One integral part of Miquon is Cuisenaire Rods.  They are a very simple math manipulative.  There are 10 rods.  They are different lengths, in centimeters from 1 cm to 10 cm, and each length is the same color.  It is amazing all the math concepts that can be taught with these.

The first task we had to do was have Lydia learn the different number/color combinations.  We've had our rods for almost a year now and she has had lots of time to play with them.  For her, though, it took much more formal teaching to help her learn that the white equals 1 or the yellow equals 5 (at least for now.  They can change depending on what you are teaching).  She has them down now.

Because of my goals and the fact that she is 4 and is enjoying it, we are working very slowly.  I want to be sure that she actually understands before we move on.  This often requires demonstrating concepts not on the lab sheets.  For this, the videos at Education Unboxed are proving to be very valuable.  They show how to use the rods to teach various concepts.  I also use ideas from the First Grade Diary and the Lab Sheet Annotations book.

I'm hoping Miquon continues to be as great as it has so far.  It has a promising beginning at least.

Update 10-21-15:
Lydia didn't make it very far in Miquon Orange. She just wasn't internalizing the concepts the way the program wanted her to. She needed more explicit instruction. However, Eleanor is now finished the Orange book and is almost done with the Red book. It is perfect for her. She sees the connections it wants her to see. Here's how we do it.

Every day, I let her pick a page to do and I pick a page to do. The only rule is that it has to be the next page in a sequence, so if she wants a page from letter L, she has to do 1 before 2 or 3. This usually works pretty well for us because if I see that the page she picks looks like it will take a while, I pick a page that will be fairly quick, or vice versa. Plus, I can keep her working on more difficult concepts when she would naturally do all the easiest pages first. On occasion, pages take longer than I anticipate, in which case I won't make her do both that day.

To keep track of our progress, I mark each page she completes on the progress sheet at the beginning of each lab book. Some people prefer to let the kids keep going on a certain letter track over multiple books, but I prefer to finish a book at a time. That might change at some point, but it is working so far.

Despite having two very different math learners so far, I'm still in love with Miquon for those who make the connections naturally.

Thursday, September 20, 2012

Week 7

This week was pretty standard, except that I did have an ER run with Adelaide that kept us both out until 3:30 in the morning.  Since Tyler is on his surgery rotation, I thought it would be better if he got sleep.  Unfortunately, this made me incredibly tired all day, so at least one day was pretty useless.  But we still managed to get some school done, even if the house did get trashed!  And Adelaide is doing much better now, so we just keep trucking along.

We did pages 121-136 in Essentials A.  This week we continued to cover size comparisons and started weights.  I'm excited that Lydia is almost done with A, as my goal was to finish it this year, not two months after we started it!  I've been amazed with how well she is learning new concepts, and she's definitely exceeding my expectations.  I'm thinking we'll just start Essentials B when she finishes A.  I'm sure this will slow her down a bit, because it is supposed to be at a higher difficulty level.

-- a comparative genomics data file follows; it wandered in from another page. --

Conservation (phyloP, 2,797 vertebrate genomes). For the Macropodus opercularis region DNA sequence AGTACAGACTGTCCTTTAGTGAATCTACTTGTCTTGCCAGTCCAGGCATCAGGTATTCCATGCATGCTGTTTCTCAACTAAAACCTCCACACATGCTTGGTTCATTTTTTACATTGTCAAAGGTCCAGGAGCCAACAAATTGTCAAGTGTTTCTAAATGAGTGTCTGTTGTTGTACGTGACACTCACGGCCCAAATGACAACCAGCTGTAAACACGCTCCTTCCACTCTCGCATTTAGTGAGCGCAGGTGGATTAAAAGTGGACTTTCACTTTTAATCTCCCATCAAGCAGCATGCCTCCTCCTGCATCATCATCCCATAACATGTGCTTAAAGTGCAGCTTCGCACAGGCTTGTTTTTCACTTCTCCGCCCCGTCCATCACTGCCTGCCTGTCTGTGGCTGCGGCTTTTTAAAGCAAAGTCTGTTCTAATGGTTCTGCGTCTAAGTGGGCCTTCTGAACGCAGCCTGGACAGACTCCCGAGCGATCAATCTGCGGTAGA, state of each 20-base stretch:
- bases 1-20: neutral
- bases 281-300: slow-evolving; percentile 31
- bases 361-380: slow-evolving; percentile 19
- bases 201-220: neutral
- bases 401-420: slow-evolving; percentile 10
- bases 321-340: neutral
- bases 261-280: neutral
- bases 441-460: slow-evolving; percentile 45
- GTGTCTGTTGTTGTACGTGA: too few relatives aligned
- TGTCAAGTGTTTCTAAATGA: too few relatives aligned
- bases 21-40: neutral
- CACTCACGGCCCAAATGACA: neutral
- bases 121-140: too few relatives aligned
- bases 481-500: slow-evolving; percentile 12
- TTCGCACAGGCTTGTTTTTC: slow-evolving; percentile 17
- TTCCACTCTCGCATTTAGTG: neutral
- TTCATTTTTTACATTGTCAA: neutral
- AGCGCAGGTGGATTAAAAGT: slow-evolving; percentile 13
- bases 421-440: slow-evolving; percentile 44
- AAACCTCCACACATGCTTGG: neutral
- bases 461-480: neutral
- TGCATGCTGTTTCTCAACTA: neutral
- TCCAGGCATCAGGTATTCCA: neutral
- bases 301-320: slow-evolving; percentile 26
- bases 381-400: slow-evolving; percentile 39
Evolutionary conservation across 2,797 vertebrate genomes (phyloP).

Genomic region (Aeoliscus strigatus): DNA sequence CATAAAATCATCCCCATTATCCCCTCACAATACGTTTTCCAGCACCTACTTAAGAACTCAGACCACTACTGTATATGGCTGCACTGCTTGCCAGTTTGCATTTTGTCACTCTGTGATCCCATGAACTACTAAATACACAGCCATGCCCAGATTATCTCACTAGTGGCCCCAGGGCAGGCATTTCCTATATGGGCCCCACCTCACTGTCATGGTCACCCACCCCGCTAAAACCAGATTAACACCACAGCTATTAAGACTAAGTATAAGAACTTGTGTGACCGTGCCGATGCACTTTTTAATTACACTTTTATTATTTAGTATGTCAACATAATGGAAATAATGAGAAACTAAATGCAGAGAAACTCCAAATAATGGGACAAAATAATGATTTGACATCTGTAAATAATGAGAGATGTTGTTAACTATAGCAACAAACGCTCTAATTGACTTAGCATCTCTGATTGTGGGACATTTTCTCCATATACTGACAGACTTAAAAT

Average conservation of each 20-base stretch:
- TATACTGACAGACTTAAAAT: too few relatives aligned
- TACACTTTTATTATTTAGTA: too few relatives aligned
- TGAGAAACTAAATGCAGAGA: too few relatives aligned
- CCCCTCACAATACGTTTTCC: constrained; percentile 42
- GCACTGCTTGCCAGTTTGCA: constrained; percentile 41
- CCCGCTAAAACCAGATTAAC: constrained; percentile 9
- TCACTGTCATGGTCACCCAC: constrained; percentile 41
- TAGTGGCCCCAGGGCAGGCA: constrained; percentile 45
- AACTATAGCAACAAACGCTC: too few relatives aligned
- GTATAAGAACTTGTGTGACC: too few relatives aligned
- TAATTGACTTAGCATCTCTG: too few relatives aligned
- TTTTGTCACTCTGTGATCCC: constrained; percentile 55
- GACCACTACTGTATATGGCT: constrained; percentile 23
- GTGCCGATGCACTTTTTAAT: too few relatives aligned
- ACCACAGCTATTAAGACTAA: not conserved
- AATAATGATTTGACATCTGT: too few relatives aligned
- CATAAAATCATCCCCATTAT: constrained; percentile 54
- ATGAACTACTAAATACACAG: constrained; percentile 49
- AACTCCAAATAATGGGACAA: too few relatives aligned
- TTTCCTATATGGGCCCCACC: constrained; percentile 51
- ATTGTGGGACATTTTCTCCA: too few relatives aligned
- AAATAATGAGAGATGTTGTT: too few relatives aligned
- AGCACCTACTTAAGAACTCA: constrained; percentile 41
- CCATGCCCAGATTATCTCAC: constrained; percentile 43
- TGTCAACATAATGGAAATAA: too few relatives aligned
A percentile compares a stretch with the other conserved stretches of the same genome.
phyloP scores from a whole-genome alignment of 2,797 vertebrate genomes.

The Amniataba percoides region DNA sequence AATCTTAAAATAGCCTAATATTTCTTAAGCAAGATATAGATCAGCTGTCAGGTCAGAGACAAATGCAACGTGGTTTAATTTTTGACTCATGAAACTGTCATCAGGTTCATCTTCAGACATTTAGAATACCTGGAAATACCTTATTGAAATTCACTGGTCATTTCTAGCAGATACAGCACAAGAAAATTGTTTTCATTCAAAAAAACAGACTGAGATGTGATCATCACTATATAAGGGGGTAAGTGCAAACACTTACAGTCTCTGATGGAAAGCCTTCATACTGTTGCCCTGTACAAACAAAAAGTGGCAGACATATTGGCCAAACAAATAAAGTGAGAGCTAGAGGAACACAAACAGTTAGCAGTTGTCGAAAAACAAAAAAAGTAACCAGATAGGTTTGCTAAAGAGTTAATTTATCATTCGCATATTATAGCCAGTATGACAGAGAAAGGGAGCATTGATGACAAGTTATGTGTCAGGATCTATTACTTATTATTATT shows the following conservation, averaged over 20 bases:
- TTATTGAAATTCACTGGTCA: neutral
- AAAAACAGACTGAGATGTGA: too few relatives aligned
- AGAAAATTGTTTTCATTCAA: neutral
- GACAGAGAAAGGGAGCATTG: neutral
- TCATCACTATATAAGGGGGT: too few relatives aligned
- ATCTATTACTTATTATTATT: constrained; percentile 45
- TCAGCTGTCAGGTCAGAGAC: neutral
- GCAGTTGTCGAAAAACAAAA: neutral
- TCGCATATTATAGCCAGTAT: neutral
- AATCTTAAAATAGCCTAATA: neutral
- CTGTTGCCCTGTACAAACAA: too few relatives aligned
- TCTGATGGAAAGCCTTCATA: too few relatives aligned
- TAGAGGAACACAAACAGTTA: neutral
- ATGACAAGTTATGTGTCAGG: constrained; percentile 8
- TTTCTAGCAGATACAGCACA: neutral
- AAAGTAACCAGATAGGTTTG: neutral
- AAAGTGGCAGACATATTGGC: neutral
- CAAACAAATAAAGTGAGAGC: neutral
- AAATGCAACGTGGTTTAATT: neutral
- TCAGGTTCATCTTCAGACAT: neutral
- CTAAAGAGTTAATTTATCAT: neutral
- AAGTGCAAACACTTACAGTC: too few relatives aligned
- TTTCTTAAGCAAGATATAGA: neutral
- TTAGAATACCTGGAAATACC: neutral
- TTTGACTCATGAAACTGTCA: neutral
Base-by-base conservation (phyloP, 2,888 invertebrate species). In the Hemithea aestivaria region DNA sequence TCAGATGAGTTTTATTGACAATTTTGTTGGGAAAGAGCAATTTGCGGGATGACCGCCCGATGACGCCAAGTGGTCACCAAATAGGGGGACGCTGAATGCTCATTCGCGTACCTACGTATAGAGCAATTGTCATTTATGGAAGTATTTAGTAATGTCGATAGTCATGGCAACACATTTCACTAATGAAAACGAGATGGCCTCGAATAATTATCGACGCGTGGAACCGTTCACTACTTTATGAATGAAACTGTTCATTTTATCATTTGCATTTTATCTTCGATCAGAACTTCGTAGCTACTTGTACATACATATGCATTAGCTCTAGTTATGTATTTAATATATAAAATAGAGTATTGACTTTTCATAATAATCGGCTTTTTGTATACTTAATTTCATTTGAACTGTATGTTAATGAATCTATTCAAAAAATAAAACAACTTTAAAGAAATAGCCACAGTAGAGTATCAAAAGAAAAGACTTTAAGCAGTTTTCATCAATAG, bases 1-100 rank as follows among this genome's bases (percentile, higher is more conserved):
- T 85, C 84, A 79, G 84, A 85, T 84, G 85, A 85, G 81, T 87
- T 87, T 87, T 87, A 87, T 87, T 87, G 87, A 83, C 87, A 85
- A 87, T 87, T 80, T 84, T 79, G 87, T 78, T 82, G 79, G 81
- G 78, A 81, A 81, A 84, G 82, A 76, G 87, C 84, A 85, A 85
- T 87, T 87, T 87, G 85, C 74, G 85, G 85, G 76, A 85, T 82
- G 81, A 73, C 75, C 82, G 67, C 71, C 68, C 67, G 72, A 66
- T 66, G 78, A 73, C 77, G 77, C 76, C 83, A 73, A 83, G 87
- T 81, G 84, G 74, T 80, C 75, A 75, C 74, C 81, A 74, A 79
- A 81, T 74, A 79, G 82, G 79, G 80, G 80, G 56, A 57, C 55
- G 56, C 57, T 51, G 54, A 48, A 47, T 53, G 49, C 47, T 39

Miquon is still going well.  We went back and did some of the lab sheets we already completed, mostly because I think she still has a little bit to go before I feel comfortable using the rods to teach her concepts.  She is really enjoying it so far, and I'm finding that I am not having as difficult a time teaching it as I thought I would.  So far I've had to tweak most of our school work to Lydia's unique way of learning, so Miquon works because it is built to be a tool, not necessarily a set of step-by-step lessons.  So I guess you could say that I'm still feeling the Miquon love.

We're still working on reading through all the OPGTR sentences up to Lesson 40 via my homemade readers.  Lydia's attention span for reading is pretty low, so we're only getting a few minutes done a day, but she continues to do well.

Calendar is the same as usual and we started a new poem.  Lydia is now working on "The Falling Star."  It is longer than Lydia's last poem, so it may take us a bit longer.  We are also reviewing all her other memory work almost daily.

Harvest Time:
I decided to make this its own section in my Weekly Report.  I'm a little off on this one because our week for this curriculum is Thursdays-Wednesdays.  Because of the activities we do outside our house, this schedule makes the most sense for us time-wise.

This last week we talked about where milk comes from and read a book about Heifer International giving a goat to a little girl's family. We also read a different book about the process of getting milk from the cow to our home.  Then, as our activity, we made bread and butter.  I tried to let the girls help with the bread and they enjoyed watching the bread kneed.  As anyone who knows our family can attest, I am definitely not the baker in the family, so I wasn't sure how our bread would turn out, but it was pretty good!

Then the curriculum guide suggests you let the children do a "butter battle."  Basically you put cream in a container for the child to shake while you let the mixer make butter, and see who wins.  Well, I knew the "battle" part wouldn't work, but I thought I'd let the girls try to make butter in a jar.  Very quickly I moved them outside to the grass because their jars kept dropping on the ceramic tile (although luckily didn't break).  Both girls lost interest after about 30 seconds, so that was a flop too.  We came inside and I poured their cream in the Kitchen Aid and they watched it turn into butter.  Success!